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Catechu is an herbal extract that is derived from the Acacia catechu tree, which is native to parts of Asia and Africa. The herb has a long history of use in traditional medicine, particularly in Ayurvedic medicine, and is known for its astringent properties.

The active compounds in catechu include tannins, flavonoids, and catechin, which are believed to contribute to its medicinal properties. In traditional medicine, catechu has been used for various purposes, including as an antidiarrheal, antiseptic, and anti-inflammatory agent.



  • Digestive health: Catechu is believed to have astringent properties, which means that it can help tone and tighten the tissues in the digestive system. It may be useful for treating conditions such as diarrhea, dysentery, and other digestive disorders.

  • Oral health: Catechu is believed to have antimicrobial and anti-inflammatory properties, which may make it useful for promoting oral health. It may be used as a mouthwash or added to toothpaste to help prevent gum disease and other oral infections.

  • Skin health: Catechu is also used in traditional medicine to promote skin health. It is believed to have anti-inflammatory properties that can help soothe skin irritation and inflammation. It may also be useful for treating conditions such as acne, eczema, and psoriasis.



  • Catechu can interact with certain medications, including blood thinners and medications for high blood pressure, and should not be used by people taking these medications without first consulting a healthcare provider.

  • Catechu can cause gastrointestinal symptoms, such as nausea, vomiting, or constipation, in some people.

  • The safety of using catechu during pregnancy and breastfeeding has not been fully studied, and it is best to consult with a healthcare provider before using it during these times.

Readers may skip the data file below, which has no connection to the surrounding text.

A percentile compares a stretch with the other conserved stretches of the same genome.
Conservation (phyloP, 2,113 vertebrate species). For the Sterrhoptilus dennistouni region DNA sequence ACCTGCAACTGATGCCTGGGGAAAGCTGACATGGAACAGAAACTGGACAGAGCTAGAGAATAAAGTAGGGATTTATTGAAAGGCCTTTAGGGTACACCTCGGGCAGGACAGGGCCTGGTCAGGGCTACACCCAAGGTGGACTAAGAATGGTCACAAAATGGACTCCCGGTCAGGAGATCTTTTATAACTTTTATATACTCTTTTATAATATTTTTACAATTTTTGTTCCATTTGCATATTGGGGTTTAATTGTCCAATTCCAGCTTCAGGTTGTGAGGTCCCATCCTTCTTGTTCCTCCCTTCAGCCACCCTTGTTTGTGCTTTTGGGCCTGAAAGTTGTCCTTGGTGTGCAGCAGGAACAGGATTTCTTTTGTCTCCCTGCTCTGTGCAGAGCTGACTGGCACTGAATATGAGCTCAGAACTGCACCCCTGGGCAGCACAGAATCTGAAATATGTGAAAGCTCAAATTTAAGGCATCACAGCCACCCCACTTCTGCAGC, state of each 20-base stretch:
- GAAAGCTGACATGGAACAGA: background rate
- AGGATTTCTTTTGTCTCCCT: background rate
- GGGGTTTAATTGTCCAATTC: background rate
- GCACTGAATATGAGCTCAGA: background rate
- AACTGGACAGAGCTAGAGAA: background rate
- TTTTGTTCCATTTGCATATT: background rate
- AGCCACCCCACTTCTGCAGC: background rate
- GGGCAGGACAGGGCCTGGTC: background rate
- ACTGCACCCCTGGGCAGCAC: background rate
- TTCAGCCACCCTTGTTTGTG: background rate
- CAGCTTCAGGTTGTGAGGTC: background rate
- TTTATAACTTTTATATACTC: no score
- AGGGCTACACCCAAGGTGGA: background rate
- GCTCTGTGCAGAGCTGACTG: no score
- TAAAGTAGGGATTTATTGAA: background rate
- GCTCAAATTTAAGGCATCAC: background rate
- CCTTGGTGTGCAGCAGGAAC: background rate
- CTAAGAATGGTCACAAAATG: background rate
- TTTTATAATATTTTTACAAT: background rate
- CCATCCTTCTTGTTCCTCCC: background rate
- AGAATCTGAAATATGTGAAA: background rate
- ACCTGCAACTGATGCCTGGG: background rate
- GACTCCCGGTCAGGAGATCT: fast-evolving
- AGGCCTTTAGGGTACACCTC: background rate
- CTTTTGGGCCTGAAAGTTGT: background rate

• Catechu may cause allergic reactions in some people, particularly those who are sensitive to tannins.

  • Catechu can cause staining of teeth and should be used with caution by people who are concerned about dental health.


Tastes LIke:

Catechu, also known as Acacia catechu or black catechu, is typically consumed as a component of traditional herbal remedies, and as such, it does not have a distinct taste or flavor.

In some cases, catechu may be included as a component of a larger herbal tea or formula, which can have a range of flavors depending on the other herbs included in the mixture. In these cases, catechu is believed to have a slightly bitter and astringent taste.



  • Decoction: A decoction is a strong tea made by boiling herbs in water. To prepare a decoction that includes catechu, place the prescribed amount of the herb and other ingredients in a pot with water, bring to a boil, and simmer for 20-30 minutes. The mixture is then strained and consumed as directed.

  • Powder: Catechu may also be ground into a powder and added to other powdered herbs to create a customized formula. The powdered herbs can be mixed with water to create a tea or taken directly in capsules or pills.

  • Topical application: Catechu is sometimes used topically to promote skin health. In these cases, it may be combined with other herbs and applied directly to the affected area as a paste or poultice.

Catechu (Er Cha)

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